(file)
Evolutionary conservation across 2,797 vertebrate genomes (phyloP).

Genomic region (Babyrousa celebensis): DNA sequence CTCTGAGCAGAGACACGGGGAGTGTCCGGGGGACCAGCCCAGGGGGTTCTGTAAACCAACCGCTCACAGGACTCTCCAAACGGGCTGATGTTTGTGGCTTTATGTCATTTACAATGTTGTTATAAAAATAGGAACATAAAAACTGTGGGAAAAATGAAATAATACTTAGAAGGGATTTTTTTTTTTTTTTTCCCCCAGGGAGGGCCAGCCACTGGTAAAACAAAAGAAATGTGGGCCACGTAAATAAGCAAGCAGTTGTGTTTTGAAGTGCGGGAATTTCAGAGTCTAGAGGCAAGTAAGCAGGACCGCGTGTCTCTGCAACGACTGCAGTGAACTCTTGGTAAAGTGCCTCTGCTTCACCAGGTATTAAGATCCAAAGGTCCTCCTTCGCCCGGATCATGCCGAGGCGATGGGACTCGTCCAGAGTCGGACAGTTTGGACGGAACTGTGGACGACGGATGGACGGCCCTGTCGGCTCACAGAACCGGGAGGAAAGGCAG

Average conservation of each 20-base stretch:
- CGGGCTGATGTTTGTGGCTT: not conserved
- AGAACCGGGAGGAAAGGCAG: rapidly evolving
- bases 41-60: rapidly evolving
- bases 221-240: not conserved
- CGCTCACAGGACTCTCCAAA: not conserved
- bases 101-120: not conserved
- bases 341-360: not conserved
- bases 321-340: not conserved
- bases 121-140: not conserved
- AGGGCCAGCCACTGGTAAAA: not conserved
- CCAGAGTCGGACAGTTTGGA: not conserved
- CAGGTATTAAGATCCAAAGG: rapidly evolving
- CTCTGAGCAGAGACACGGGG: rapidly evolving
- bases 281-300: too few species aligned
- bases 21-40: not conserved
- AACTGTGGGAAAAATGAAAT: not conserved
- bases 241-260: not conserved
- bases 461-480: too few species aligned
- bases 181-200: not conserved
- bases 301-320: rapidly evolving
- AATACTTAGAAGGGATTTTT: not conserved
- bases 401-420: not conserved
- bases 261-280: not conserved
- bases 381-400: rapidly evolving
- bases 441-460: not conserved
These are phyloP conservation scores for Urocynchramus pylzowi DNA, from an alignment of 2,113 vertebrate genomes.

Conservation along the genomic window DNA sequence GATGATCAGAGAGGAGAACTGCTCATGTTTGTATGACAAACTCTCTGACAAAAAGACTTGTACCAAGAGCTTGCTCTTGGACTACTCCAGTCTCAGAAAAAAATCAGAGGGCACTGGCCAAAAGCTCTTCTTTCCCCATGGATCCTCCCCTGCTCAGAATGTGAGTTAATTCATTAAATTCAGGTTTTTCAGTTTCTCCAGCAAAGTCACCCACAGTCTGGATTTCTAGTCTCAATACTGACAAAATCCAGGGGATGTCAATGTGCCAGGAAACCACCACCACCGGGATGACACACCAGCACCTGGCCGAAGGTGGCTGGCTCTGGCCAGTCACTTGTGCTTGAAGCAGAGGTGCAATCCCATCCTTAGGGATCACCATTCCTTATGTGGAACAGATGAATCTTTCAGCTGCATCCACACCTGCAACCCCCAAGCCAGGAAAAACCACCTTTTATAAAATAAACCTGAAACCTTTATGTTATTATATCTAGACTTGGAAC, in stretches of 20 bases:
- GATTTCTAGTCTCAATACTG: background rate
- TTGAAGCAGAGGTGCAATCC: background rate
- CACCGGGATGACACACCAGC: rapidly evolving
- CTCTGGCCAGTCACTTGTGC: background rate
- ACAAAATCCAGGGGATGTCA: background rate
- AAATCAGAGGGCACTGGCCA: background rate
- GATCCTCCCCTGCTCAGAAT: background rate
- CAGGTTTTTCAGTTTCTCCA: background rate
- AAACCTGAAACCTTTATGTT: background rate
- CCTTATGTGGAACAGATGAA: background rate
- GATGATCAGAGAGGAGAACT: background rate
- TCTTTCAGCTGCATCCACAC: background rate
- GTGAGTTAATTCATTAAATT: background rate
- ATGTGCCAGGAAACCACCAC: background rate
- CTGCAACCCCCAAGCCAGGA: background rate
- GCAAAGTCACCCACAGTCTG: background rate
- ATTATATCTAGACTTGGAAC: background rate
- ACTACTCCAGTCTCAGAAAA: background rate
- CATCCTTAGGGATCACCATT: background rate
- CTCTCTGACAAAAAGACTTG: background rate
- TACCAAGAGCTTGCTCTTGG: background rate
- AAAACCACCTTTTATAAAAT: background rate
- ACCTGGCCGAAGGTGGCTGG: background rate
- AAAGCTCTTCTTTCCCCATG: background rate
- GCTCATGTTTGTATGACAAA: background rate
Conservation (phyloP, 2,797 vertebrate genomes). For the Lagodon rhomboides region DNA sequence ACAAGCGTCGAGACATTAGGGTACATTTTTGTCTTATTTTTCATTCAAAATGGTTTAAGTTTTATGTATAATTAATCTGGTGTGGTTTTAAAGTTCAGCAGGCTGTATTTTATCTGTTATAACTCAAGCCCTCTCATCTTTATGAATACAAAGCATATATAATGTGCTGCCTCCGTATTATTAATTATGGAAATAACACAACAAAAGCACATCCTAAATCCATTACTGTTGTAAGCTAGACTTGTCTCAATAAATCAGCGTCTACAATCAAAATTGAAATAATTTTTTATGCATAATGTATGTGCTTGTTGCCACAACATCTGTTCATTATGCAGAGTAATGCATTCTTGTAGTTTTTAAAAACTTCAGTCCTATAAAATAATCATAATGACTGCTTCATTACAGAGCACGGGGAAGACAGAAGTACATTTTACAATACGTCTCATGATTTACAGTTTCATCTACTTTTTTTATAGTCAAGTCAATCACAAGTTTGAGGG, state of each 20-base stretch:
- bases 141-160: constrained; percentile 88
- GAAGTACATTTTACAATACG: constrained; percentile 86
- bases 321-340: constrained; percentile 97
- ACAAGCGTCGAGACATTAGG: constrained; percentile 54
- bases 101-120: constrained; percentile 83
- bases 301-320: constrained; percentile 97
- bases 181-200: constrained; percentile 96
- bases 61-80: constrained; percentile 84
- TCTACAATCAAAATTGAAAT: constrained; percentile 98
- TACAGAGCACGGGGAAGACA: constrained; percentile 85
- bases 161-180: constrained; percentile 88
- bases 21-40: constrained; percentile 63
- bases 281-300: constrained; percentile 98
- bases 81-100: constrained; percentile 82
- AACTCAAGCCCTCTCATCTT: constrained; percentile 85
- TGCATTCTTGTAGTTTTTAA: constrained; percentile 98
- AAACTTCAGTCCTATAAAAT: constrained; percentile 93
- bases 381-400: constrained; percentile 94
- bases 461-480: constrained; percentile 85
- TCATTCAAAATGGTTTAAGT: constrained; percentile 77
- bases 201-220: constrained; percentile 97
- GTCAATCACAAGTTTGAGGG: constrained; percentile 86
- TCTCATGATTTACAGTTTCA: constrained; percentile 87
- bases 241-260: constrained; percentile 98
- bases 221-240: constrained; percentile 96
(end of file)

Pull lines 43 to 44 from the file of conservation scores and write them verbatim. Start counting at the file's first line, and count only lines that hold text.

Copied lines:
- GTGAGTTAATTCATTAAATT: background rate
- ATGTGCCAGGAAACCACCAC: background rate